Let’s start with Paris. An absolutely beautiful city! Just walking by the Seine River, touching the Eiffel Tower, and gasping at the enormity of Notre Dame was more than fulfilling. It’s been my dream for many years to travel to Paris and finally I can say I’ve been there. To save some money, we opted to stay in an Etap hotel (a low-cast, just-the-essentials hotel chain) which was located just outside the “inner city” (the major part of the city enclosed by a circular freeway). Probably not the best choice! You might remember that Paris was in the news quite a bit in recent years because of the violence in the suburbs of the city. The root cause of the problem is that the French people are very proud and do not want to see their most beautiful city taken over by immigrants. Therefore, anyone not of French, or at least European descent, is discriminated against to the point where they cannot find work or make a living. The frustration of these people combined with a cultural mentality of violence has lead to a lot of tension between the French Parisians and the immigrants living in Paris’ suburbs. This violence, however, has not made the situation any better, but has pushed the groups farther from peace. As my high school French teacher used to say, “Violence begets Violence”. Should you go visit Beautiful Paris, do not stray far from the centre or you will encounter a cruel reality that may ruin your stay. When walking outside of the centre at night, it’s a little frightening. You have to walk very fast, and never stop for any reason. It’s easy for the locals to tell if you’re foreign and they will take advantage of you.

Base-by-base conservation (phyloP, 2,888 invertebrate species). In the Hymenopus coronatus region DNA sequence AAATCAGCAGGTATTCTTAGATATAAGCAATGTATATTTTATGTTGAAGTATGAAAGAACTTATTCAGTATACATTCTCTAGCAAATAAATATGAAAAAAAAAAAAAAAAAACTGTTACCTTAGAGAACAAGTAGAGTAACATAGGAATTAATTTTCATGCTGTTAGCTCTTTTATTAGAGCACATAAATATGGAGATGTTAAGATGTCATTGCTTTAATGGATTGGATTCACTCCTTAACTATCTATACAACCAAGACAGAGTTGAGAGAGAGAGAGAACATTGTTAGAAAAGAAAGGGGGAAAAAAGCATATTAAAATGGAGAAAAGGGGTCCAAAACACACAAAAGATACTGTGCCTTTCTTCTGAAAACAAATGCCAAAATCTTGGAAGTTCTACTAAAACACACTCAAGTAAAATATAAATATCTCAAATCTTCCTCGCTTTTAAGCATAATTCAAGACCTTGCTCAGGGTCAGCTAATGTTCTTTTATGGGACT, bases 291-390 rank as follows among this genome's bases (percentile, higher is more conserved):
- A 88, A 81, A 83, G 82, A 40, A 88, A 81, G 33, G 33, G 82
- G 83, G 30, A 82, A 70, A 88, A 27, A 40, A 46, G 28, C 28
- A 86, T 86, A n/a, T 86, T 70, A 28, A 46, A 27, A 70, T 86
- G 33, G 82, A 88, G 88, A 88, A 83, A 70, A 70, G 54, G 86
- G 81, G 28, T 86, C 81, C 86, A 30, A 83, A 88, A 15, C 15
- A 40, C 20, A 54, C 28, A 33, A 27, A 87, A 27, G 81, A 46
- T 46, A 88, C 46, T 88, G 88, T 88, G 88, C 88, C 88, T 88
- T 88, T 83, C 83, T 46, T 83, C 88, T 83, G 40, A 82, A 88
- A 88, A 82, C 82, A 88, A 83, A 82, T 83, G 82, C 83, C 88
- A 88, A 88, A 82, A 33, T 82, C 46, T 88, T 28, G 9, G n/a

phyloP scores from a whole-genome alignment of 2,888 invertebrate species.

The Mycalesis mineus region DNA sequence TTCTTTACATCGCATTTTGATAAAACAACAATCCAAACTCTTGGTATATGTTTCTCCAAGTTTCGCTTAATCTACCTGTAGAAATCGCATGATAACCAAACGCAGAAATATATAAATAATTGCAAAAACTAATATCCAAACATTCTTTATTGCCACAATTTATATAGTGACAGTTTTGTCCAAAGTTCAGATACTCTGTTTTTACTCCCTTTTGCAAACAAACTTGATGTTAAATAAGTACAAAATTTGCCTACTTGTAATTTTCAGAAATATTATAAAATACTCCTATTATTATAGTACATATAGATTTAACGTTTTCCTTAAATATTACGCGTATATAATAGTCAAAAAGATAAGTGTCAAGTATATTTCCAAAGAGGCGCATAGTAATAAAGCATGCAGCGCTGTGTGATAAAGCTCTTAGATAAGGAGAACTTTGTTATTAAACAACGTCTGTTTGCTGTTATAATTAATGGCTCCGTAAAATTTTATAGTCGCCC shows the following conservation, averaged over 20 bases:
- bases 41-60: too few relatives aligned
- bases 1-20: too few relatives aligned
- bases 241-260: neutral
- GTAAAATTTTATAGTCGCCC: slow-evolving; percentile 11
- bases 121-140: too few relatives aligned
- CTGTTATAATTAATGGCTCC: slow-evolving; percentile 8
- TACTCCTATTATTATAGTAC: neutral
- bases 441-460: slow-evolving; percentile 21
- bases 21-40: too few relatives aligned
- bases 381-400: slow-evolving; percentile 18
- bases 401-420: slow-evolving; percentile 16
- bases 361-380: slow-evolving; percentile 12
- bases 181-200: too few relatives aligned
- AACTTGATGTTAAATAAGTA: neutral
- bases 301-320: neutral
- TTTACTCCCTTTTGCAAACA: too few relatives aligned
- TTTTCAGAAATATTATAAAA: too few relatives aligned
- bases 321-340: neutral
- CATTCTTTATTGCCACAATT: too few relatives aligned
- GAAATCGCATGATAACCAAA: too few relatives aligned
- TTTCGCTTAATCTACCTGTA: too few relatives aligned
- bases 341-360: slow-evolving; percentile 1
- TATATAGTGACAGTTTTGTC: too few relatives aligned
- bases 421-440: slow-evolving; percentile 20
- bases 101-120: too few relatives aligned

In stark contrast to Paris, and only a 2-3 hour train ride away, is the capital of the British Empire, London. What a difference it was to be in London! Whereas walking in Paris at night was so tense you’d jump at the sound of rustling leaves, London felt much better. Certainly London has had its fair share of problems, like most major European cities, but there is little racial or social tension there. London, as it stands, is the most multi-cultural city in the world, and anyone or everyone in London can find a job and earn a living. It makes me quite proud to live in Toronto, another great multi-cultural capital, because I have learned to see every human being equally. I never developed a mindset whereby I would classify a person’s personality based on their origin, and I feel that London is very similar in this regard.